I wake up. Make myself a latte with no flavors. Have a delicious breakfast of fruits, nuts and coconut yogurt before going to my desk, which is in my writing office that had a big window that looks out a wooded area with a pond. I don’t look at any mail. I sit down and begin work on my second novel. My first book, “Sometimes the Smallest Things,” has been published by St. Martin’s Press and I am preparing to go on tour. My agent gently, or not so gently, nudges me to finish book two. I love the silence in the mornings and feel bolstered by the sound of birdsong and the soft rhythmic breathing of my dog who lounges at my feet. I work like this for a good three to four hours before I get up to take the dog for a walk and grab a sandwich. In the afternoon, I usually get a call from my son, who has a moment between classes just to check in. He likes to check in. I like to hear from him. My daughter calls, too, but later in the evening after she has spent time in the recording studio. I take a few moments to get the business of emails out of the way. I see that I have readings scheduled all over the country and I have been invited to lead a few workshops. This gives me a nice little nudge to work a couple more hours on my novel before doing some work in the garden. Jay returns home from his restaurant to have dinner with me before he is off again. Some days I go to the restaurant. I spend the rest of the evening reading and getting a few odds and ends done.

Okay, so that’s only one day, but that would be a nice day with a lot of nice stuff going on. Now, I do have some quiet time. It’s time to get to my projects, for real.

So, it’s the third day

I met my challenge. Admittedly, it was a bit tougher than the first two days. Still, I love the direction the novel is going in. I feel productive. I am enjoying the community around NaNoWriMo. I probably won’t post in the next couple days. It will be enough to try meeting my quota and teach two classes. My house is already feeling neglected. Still, I know I’ve seen quotes by writers like Annie Dillard and Toni Morrison that talk about writing as a priority over say, the constant run of dirty dishes. Ah, well I have to set my clothes out for tomorrow.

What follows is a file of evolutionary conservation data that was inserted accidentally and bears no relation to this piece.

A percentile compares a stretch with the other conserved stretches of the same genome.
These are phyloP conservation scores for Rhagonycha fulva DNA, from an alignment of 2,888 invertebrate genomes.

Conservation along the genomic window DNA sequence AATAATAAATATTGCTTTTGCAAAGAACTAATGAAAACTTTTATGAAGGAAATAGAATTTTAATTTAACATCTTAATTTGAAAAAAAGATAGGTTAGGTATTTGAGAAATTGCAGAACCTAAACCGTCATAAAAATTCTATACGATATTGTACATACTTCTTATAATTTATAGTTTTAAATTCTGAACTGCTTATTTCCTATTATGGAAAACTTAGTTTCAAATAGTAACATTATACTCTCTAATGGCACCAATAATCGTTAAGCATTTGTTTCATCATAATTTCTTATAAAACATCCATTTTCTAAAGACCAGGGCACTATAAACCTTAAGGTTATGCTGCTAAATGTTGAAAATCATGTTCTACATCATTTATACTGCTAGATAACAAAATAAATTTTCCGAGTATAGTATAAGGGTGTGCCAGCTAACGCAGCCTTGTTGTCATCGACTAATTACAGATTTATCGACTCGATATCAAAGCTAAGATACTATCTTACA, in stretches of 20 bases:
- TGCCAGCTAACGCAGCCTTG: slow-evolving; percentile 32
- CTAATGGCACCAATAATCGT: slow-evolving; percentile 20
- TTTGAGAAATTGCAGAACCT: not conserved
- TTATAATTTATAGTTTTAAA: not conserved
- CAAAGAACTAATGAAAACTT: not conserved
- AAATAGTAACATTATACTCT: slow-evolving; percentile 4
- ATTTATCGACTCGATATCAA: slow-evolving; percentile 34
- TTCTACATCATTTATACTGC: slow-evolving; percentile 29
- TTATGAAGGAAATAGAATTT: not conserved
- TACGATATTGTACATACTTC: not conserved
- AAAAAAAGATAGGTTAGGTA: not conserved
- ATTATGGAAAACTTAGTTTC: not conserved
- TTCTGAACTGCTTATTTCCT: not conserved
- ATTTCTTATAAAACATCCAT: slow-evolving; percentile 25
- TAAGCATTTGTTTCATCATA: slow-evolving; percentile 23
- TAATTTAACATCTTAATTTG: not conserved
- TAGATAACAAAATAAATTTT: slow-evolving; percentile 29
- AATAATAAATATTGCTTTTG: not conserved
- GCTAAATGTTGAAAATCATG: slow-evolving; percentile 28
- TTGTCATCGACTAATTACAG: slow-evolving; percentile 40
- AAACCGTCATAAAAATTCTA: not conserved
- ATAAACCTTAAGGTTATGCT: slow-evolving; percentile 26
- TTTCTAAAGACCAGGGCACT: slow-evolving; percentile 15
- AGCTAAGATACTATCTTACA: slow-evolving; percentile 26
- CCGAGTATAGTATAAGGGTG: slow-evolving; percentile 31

Words to date: 5,100

At the page

Things are progressing. I have never felt quite as free as I write. It must be all that positive energy I am harnessing from NaNoWriMo. I went to my first write-in Tuesday night. What fun. It’s all about going back to the beginning for me. I feel the same excitement about writing that I felt when I first started years ago. I have been good about staying on track with word count. Of course, I haven’t gotten to the days where I teach. Things might be a little more difficult then, but at least I am writing.

All of this makes me think of Louise Erdrich’s book “Blue Jay’s Dance.” In it, Erdrich talks about literally having to tie herself to her chair with belt from her bathrobe to keep her from being distracted from her writing. I get it. I know what that is like. Somehow, having a word count goal is like having a virtual bathrobe tie.

Cumulative count on day two: 3,404

The first day of NaNoWriMo

This is my first attempt at NaNoWriMo. The day began with me getting up an hour before everyone to see what I could get on the page. I had one hour and by no means met my goal in that time, though I have been working on the novel in snippets throughout the day. After getting the kids off to school, I helped my husband set up the food cart and get through lunch. My days of food carting as a full-time gig are long gone. I am teaching now, so I help out when I can and use the rest of the time to write and plan my classes.

Already, I feel NaNoWriMo working its magic. This book is finally in my head. These characters are becoming real. I had been thinking about it for a while and had some fits and starts. I took one of the fits and starts to a writing group but learned that it really was not ready for that. That experience nearly killed the project, but I can be stubborn and not let things go that easily. Thankfully I held on, and even if I don’t meet the daily goals, which I am guessing could be difficult, I feel like I am getting somewhere. I am moving forward.

 

Day 1 word count = 1,712

This eve

It is the eve where characters come out of all sorts–ghosts, goblins, vampires, love struck protagonists, evil antagonists. Yup, it is the eve before National Novel Writing Month. Who knew this mostly solitary activity of writing a novel could be such a party? I am diving in tomorrow. This will be my first crack at NaNoWriMo. I spent so many years working on the first novel that I didn’t feel ready to kick off something else, and my Novembers of past were always pretty crazy. This time things feel a little more manageable, and I have a wonderful group for encouragement. I also have my Momwriters for encouragement.

Perhaps nothing will come of it, but it will get me focused on a new project and hold me accountable in a way. It’s a no pressure party. At the kick-off party, there definitely was a buzz of excitement. Well, I’ll be checking in regularly throughout the month. Really, I will.

Words as food

I eat words, not in the sense that we all know, not the “eat your words” sense. No, words to me are like the very sustenance I get from sitting at a table filled with the warm delights of a hearty meal. Recently, I had forgotten how wonderful words tasted. I had forgotten how nourishing they were.